A government report released Aug. 4 details “fraudulent” practices among recruiters for some for-profit colleges, and public criticism of the popular institutions has mounted as recent statistics show that at least one for-profit university received $1 billion in federal Pell Grants during the 2009-10 academic year.
Investigators from the Government Accountability Office (GAO) posed as college students and found that four out of 15 institutions they examined “encouraged fraudulent practices” to secure federal student loans, and representatives from all 15 colleges “made deceptive or otherwise questionable statements” to the undercover students, according to a report published on the GAO’s web site.
The extensive report is the latest in a string of negative publicity for for-profit schools, which include industry giants such as the University of Phoenix, Kaplan University, and DeVry University.
Manny Rivera, a University of Phoenix spokesman, said the school takes the GAO report “very seriously” and has launched an internal investigation after reading the report’s findings.
“We have strict policies in place to protect students during the enrollment process and throughout their tenure with the university, and when we discover any violation of this policy, we take immediate and decisive disciplinary action up to, and including, termination of the employees involved,” Rivera said.
Responding to consistent complaints about these colleges’ tactics, the U.S. Education Department (ED) unveiled regulations that would cut off federal aid to for-profit college programs–including many of the nation’s largest online schools–if too many of their students default on loans or don’t earn enough after graduation to repay them.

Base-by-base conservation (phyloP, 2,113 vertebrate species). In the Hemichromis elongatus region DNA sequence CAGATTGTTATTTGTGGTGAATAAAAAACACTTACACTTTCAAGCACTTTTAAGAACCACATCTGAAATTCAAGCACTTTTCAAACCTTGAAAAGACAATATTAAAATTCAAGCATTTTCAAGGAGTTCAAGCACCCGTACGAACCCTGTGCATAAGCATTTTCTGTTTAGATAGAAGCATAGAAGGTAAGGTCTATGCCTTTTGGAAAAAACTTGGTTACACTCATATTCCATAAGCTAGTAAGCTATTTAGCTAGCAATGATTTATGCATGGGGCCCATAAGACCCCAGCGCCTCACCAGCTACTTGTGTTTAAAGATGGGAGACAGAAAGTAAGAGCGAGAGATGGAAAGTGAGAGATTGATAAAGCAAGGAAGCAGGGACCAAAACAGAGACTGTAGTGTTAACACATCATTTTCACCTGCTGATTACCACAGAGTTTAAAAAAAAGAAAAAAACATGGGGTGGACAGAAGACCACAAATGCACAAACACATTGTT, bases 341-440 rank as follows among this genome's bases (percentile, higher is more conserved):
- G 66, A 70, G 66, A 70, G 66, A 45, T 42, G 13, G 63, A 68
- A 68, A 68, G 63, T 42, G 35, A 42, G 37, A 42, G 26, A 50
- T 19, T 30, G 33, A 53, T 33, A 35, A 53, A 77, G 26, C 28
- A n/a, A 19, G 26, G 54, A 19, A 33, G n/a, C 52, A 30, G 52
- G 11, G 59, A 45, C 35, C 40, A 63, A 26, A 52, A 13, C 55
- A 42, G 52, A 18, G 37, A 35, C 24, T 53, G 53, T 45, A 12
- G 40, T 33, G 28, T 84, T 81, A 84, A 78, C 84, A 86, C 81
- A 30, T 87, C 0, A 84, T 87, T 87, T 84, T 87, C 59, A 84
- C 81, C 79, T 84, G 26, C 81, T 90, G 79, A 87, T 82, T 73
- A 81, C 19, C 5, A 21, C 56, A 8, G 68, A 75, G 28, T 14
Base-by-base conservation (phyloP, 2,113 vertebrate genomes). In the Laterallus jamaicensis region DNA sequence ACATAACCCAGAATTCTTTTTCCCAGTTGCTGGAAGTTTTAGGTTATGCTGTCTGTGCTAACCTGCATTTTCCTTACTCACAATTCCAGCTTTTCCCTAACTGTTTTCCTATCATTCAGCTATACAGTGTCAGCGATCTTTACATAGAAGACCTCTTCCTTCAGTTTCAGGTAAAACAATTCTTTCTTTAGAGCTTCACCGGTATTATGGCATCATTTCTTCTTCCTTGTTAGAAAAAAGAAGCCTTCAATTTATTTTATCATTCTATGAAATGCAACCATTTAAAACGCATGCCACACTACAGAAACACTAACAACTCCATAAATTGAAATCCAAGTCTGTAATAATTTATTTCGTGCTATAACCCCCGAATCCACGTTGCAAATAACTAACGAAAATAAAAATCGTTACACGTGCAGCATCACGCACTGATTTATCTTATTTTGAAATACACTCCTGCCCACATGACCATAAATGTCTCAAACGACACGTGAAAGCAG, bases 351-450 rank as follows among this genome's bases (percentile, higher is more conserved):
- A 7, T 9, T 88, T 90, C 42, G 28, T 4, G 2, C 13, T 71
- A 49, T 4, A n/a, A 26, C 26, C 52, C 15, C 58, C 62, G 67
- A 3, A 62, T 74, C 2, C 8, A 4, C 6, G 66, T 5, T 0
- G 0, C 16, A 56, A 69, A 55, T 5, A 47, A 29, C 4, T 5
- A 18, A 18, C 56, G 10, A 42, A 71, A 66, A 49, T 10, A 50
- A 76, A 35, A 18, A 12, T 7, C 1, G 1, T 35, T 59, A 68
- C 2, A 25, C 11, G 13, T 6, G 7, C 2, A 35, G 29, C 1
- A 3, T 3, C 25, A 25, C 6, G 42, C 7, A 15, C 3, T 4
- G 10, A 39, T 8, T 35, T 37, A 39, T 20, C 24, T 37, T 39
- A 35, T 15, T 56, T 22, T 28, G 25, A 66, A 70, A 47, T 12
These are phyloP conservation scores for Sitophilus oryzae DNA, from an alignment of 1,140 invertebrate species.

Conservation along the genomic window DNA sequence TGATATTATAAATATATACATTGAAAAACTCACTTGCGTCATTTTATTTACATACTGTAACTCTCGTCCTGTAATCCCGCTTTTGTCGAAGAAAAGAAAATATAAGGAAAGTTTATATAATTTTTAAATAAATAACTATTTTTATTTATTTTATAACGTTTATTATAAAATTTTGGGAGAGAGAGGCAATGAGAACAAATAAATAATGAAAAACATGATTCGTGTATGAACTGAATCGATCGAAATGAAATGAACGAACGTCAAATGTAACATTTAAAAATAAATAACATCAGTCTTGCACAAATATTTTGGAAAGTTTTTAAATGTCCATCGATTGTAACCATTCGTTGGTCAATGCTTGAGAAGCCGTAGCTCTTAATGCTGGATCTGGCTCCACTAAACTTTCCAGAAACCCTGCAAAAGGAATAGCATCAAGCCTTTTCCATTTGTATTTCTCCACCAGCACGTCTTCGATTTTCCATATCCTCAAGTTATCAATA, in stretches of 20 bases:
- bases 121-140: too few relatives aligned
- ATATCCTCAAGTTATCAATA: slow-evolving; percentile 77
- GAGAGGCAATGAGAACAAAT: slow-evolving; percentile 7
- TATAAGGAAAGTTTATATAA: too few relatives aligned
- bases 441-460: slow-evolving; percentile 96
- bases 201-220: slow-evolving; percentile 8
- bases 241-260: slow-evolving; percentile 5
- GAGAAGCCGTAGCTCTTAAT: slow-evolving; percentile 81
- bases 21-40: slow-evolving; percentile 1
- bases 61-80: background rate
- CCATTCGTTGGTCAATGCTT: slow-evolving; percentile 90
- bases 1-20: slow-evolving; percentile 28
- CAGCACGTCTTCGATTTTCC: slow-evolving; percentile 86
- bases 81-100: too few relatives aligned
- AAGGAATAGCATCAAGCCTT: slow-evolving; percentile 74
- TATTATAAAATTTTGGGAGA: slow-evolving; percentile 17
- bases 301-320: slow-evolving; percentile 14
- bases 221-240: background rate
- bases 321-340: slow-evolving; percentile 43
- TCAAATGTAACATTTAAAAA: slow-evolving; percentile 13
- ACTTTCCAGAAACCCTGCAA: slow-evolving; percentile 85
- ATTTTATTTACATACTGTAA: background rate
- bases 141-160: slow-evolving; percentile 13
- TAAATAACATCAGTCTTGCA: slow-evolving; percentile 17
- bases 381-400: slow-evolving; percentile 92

ED statistics show that these schools’ aggressive and misleading recruiting practices have helped institutions bring in hundreds of millions or even billions of dollars in federally-subsidized student aid, including Pell Grants.
The University of Phoenix, with more than 200 locations and 476,000 students nationwide, took in slightly more than $1 billion in Pell Grants during the 2009-10 school year, according to ED statistics. Kaplan University, a school with 66,000 students, received $211 million in Pell Grants, and DeVry received $207 million. Ashford University took in $162 million in Pell Grants last academic year.
For-profit college enrollment has grown from 365,000 to more than 1.8 million in recent years, according to the GAO report. The industry received $20 billion in federal student loans last year, including $4 billion from the Pell Grant program.
Four of the GAO investigators who went undercover and applied to for-profit schools were encouraged by college personnel “to falsify their financial aid forms to qualify for federal aid,” according to the report. In one case, a college recruiter encouraged the undercover applicant to hide $250,000 in savings so he would be eligible for federal student aid.
In an undercover video posted alongside the GAO report, a recruiter in Texas tells a pretend applicant that the government doesn’t “need to know how much cash you have” after the applicant said he received a $250,000 inheritance from a deceased aunt.